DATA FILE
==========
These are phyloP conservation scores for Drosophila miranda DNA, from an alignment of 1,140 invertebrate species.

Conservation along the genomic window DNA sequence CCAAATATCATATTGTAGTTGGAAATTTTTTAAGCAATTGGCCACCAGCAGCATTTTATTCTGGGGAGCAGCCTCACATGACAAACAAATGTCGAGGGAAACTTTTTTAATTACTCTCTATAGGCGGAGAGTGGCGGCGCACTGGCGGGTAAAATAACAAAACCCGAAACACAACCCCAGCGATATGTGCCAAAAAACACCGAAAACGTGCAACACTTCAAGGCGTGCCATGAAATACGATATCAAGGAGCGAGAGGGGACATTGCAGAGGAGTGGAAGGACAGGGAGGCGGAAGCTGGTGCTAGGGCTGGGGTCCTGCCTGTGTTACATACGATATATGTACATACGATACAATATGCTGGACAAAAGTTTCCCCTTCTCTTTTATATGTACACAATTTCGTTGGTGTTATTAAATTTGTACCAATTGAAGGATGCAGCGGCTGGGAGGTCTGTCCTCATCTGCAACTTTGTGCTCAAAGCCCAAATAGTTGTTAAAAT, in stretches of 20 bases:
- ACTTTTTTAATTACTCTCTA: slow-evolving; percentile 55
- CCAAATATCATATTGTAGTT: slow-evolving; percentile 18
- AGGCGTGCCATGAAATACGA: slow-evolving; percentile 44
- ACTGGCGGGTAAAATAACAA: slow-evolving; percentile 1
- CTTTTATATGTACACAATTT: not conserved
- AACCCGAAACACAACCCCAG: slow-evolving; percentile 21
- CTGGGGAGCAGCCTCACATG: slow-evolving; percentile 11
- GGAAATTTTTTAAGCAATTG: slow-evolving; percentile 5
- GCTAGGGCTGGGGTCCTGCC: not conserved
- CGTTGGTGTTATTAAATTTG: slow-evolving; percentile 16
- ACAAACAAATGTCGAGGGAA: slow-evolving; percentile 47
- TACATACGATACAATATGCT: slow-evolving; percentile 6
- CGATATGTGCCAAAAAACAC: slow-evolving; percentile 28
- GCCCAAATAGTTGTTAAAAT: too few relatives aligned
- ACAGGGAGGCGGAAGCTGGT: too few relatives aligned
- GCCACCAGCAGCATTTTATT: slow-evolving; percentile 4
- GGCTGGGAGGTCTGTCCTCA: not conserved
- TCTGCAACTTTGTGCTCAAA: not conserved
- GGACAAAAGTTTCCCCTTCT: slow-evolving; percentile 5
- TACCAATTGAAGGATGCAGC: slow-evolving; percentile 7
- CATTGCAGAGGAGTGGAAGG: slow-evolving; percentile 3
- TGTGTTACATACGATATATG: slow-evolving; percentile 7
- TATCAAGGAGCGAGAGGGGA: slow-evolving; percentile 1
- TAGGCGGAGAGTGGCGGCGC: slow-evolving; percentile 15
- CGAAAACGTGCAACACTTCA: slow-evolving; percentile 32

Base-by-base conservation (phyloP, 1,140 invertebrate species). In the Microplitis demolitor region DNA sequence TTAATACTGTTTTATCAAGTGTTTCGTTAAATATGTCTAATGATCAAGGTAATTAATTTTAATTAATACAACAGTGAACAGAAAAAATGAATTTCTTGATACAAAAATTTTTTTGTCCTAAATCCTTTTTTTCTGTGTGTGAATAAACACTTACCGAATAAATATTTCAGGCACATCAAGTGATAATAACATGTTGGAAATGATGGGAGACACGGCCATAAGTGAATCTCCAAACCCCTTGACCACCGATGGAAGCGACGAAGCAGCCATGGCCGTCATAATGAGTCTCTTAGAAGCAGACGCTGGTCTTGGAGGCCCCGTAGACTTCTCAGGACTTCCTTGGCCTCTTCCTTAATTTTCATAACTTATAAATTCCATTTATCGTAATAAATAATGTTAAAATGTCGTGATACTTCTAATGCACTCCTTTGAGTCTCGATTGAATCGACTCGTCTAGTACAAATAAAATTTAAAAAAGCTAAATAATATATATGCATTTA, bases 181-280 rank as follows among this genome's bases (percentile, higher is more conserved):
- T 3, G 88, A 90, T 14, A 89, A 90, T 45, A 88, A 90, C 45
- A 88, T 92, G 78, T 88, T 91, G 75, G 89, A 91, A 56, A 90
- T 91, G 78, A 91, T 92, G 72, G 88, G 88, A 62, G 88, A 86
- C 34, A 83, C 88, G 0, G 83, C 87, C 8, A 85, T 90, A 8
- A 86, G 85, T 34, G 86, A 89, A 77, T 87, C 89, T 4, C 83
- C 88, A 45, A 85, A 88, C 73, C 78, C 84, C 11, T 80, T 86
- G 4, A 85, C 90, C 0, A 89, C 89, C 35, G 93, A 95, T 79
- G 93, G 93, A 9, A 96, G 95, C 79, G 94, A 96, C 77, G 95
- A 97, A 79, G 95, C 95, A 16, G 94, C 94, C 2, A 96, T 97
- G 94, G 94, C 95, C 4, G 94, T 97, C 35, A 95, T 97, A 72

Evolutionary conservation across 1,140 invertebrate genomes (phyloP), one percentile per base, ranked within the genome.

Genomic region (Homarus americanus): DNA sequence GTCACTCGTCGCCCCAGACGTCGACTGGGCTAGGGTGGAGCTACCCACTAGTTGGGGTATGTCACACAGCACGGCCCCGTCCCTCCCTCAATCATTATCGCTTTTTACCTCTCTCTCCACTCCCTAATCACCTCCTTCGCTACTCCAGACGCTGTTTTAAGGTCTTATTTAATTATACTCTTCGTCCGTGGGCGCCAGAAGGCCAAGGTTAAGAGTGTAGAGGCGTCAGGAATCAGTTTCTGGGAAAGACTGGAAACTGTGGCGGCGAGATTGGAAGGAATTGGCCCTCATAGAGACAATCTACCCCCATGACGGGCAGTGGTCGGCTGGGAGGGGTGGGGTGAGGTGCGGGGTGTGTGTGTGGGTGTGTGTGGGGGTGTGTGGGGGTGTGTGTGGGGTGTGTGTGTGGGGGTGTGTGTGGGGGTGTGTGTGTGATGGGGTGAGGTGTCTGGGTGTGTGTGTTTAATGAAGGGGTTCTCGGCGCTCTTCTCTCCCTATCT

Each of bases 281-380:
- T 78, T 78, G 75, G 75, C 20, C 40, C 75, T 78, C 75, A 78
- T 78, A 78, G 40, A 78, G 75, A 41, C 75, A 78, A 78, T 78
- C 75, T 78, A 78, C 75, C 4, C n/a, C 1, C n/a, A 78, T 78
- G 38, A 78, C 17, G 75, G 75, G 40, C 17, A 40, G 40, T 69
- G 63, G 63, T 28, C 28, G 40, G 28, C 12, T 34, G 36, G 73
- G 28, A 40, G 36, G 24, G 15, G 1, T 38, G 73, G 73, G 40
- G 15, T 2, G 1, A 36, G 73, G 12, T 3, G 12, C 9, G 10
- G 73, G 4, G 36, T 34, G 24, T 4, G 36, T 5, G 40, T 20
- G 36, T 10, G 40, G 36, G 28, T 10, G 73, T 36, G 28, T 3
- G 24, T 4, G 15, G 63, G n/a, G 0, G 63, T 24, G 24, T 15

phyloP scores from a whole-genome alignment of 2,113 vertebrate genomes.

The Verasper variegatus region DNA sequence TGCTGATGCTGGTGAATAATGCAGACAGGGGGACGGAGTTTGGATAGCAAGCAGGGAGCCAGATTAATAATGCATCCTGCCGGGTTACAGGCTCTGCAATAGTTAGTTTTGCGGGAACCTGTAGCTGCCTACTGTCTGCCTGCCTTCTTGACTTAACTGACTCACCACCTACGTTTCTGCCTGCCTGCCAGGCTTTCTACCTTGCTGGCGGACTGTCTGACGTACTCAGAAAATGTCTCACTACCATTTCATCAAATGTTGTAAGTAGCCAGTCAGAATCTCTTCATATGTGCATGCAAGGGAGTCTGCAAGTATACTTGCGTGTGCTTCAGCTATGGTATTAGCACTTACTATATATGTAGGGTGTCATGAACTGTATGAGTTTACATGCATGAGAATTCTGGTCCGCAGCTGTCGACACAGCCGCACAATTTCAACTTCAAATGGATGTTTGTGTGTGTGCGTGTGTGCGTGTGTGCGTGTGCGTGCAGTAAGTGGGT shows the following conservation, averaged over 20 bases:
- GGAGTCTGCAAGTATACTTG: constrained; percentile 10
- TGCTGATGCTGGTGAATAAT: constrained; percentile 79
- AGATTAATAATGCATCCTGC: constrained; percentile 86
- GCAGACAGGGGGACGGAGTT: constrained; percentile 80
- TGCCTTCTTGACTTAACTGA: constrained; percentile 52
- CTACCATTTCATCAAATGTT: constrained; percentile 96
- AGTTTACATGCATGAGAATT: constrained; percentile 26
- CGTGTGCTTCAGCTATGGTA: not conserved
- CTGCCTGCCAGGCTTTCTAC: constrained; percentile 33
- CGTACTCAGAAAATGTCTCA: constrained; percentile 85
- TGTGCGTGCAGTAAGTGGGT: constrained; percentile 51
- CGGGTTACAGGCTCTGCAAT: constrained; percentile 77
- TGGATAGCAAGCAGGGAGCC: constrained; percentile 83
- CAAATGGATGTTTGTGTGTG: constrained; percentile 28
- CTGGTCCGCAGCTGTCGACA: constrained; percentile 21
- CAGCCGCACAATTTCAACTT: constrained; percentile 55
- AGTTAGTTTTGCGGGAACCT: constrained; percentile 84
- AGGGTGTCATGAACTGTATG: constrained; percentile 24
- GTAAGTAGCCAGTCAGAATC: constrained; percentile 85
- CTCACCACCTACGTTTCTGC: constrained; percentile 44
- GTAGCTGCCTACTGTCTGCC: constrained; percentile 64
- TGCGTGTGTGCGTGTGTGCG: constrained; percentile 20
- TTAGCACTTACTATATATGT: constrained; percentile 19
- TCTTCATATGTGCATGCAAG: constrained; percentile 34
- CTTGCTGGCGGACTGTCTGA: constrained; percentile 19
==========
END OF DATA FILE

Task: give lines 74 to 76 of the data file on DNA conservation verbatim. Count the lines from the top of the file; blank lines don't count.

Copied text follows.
- GTAGCTGCCTACTGTCTGCC: constrained; percentile 64
- TGCGTGTGTGCGTGTGTGCG: constrained; percentile 20
- TTAGCACTTACTATATATGT: constrained; percentile 19